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Flint and Steel in the Wild

Posted by Jamie Canterbury on August 26, 2018  

Flint and Steel in the Wild

While rocks surround us and make up our landscape, it's rare we give them the time or effort they deserve. They are much like trees and become relegated to a bin in our minds that is left for the far too common items.

Rocks offer up incredible survival benefits. One of the most beneficial rocks you can find is flint. There are few fire-starting methods as popular as flint and steel and this is because of this particular rocks’ hardness and ability to shave a spark from high carbon steel.

In this article, we are going to look at how to identify flint in the natural world as well as a few other uses for rocks in survival. Rocks are all around us and as survivalists, we have to be able to leverage those resources that surround us and come easy.

 

Finding Flint

Flint only occurs where there was once and the ocean! That’s an amazing thing to consider. You won’t find flint in the northeast because of this but the southeast and the Midwest has plenty.

A wonderful place to start your hunt can be along river beds. Flint is harder than most rocks and will withstand the weathering that riverbeds produce. It is also commonly hidden in limestone. Flint chunks will be discolored portions that have grown together with the limestone. You can use an anvil stone and bash the flint from your limestone.

While it might seem like nature is the best place to find flint, constructions zones and gravel roads can be wonderful places, too. This is because most loose rock is taken from riverbeds. Flint is often a black or grey color. Flint also has an often-glassy look to its surface. It will be sharp, and you can test it by using it to cut a glass bottle. That is a terrific way to know if you are dealing with flint.

Of course, the final test is to take out your knife or your flint and steel striker to make a spark. If you have the right rock, you are going to be able to strike a spark. From there you are off to the races! After you find your first piece of flint, finding flint again gets much easier.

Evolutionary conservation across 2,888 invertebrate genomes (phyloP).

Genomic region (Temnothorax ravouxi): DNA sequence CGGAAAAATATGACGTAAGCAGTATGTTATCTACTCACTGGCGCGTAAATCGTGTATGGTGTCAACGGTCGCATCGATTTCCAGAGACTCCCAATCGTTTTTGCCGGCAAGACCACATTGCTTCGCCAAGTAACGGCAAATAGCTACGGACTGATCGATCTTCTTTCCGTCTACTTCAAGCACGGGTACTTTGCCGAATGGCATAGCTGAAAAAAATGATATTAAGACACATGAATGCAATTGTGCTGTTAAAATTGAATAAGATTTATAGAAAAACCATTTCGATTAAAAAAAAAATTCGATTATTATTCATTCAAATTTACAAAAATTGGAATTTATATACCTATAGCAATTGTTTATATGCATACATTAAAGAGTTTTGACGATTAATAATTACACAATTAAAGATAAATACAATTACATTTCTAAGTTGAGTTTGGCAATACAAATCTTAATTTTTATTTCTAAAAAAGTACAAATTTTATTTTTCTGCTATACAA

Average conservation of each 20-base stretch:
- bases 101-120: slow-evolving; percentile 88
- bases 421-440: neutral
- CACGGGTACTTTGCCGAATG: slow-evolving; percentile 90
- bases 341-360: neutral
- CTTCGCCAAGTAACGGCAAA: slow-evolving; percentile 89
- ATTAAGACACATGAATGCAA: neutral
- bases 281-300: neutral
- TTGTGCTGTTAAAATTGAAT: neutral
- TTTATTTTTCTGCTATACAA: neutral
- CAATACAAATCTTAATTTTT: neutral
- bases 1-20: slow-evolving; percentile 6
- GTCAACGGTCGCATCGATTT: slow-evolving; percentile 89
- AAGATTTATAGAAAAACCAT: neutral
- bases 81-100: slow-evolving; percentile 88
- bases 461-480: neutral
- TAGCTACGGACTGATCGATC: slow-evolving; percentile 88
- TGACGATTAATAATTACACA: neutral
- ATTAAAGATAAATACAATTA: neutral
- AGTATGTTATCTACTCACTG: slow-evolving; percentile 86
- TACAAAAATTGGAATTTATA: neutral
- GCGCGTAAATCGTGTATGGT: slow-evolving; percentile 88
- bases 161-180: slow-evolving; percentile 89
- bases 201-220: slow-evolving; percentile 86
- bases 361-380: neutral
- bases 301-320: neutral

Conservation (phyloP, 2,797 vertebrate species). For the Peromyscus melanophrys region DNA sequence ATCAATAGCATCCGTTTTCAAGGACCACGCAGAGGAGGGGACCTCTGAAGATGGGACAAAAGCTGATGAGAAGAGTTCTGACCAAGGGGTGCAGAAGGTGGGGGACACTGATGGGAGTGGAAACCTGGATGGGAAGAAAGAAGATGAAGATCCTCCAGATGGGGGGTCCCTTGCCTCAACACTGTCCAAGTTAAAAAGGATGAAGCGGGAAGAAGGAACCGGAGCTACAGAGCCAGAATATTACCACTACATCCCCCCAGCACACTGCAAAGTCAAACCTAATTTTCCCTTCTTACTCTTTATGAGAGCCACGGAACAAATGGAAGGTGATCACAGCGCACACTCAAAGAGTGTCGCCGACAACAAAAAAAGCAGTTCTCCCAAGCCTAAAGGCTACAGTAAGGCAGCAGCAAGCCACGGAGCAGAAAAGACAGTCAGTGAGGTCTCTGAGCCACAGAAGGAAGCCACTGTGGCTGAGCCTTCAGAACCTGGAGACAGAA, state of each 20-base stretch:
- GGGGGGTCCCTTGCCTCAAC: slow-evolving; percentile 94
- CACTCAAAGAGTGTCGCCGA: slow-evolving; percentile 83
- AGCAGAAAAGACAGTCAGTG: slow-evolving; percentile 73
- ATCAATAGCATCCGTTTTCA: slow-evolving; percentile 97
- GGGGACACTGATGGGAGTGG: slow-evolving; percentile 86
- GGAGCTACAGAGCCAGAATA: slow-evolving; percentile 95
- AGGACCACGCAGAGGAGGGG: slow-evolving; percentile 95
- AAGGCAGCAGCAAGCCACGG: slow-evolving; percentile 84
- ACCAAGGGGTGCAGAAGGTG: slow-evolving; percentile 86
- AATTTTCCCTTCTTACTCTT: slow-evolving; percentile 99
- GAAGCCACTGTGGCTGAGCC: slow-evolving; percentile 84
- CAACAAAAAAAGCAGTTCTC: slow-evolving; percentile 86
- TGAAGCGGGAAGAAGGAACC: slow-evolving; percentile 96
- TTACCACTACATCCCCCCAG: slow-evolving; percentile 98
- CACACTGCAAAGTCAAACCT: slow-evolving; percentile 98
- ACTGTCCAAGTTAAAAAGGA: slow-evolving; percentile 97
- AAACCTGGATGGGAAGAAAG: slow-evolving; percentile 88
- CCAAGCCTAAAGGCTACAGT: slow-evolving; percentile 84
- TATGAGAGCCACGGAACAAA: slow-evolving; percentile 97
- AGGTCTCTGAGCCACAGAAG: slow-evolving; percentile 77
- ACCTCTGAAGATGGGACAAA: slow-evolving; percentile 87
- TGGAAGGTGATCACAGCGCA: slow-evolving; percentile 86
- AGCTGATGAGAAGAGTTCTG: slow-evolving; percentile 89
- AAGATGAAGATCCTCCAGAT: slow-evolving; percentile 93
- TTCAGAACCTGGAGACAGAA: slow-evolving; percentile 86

Fire with Flint and Steel

Once you have discovered your first bit of flint you now have the ability to make fire. You will need at least one other important piece of that puzzle and that is a carbon steel survival knife. Creating an ember from flint spark is no easy feat. You will need a very dry tinder bundle if you want to catch that simple spark.

The very best way to do it is to use a true flint and steel fire starting setup that will provide you with a true steel striker and some charcloth. You see, the flint and the charcloth are layered atop one another and when you strike that steel the charcloth catches that spark almost instantly.

You will still need tinder and you will have to blow that ember into a fire, but you will have a much easier time when it comes to catching that spark. The classic flint and steel kit, like the one here at self reliance outfitters, has everything you need, including the flint, to get started.

 

Boiling Water

You might never have considered boiling water with rocks. Well, you might have never considered boiling water in your hat either! If you have a good waterproof hat, or jacket even, you can use it as a vessel to boil water. Of course, putting this material over the direct fire will only burn your material, spilling the collected water out.

However, you can create a fire and heat up several medium sized rocks until they are very hot. Be sure these aren’t rocks taken from a water source as they could potentially explode from the moisture inside. A few hot stones can be dropped into your hat or waterproof container, that is filled with water, the heat from the rocks will make the water boil. Drop in one rock at a time because they can be very effective.

This method will work to boil and sanitize water.

 

Tools and Weapons

As our ancient ancestors taught us, we can do all sorts of things with rocks. At every excavation site anthropologist find things like arrowheads, ax heads and other important implements made from rocks. Rocks were an incredible tool for our ancestors. They outlasted wood and bone and could be made incredibly sharp!

Using the same flint, you can also create arrowheads using the practice of flint knapping. Now, those flint tools and blades will never stand up to modern metal and that is why the native Americans were so happy to hand over land and food for metal. Still, in a survival scenario, it's much better to chop and hammer with rocks than it is with your teeth and fists.

 

Cook your Food

Ishi Yaki is the practice of hot stone cooking and you will pay a hefty price at a nice Japanese restaurant to have your steak cooked on a hot volcanic rock or something of that nature. This is an exciting process that patrons at restaurants love.

Well, it's no different in the wild. If you have a piece of fish or meat you can certainly use a hot slab of rock to cook that meat on. You will first heat the rock up in the fire and then place the meat on top and cook it on either side.

What you will need to plan for is a tool that you can use to hold those hot rocks while in use. You may want to move them in and out of the fire to heat or cool. Be sure you have a pair of tongs, poker or something else that can manage those cooking rocks.

Conclusion

While it's easy to focus on the rare find or the new gear for your survival, you cannot forget about the resources all around you. We often overlook things like trees and rocks and they are some of the most powerful tools in a survival situation. Now that you know all that rocks can do for you in survival I hope you spend a little more time and appreciation on the study of basic geology in your local area.


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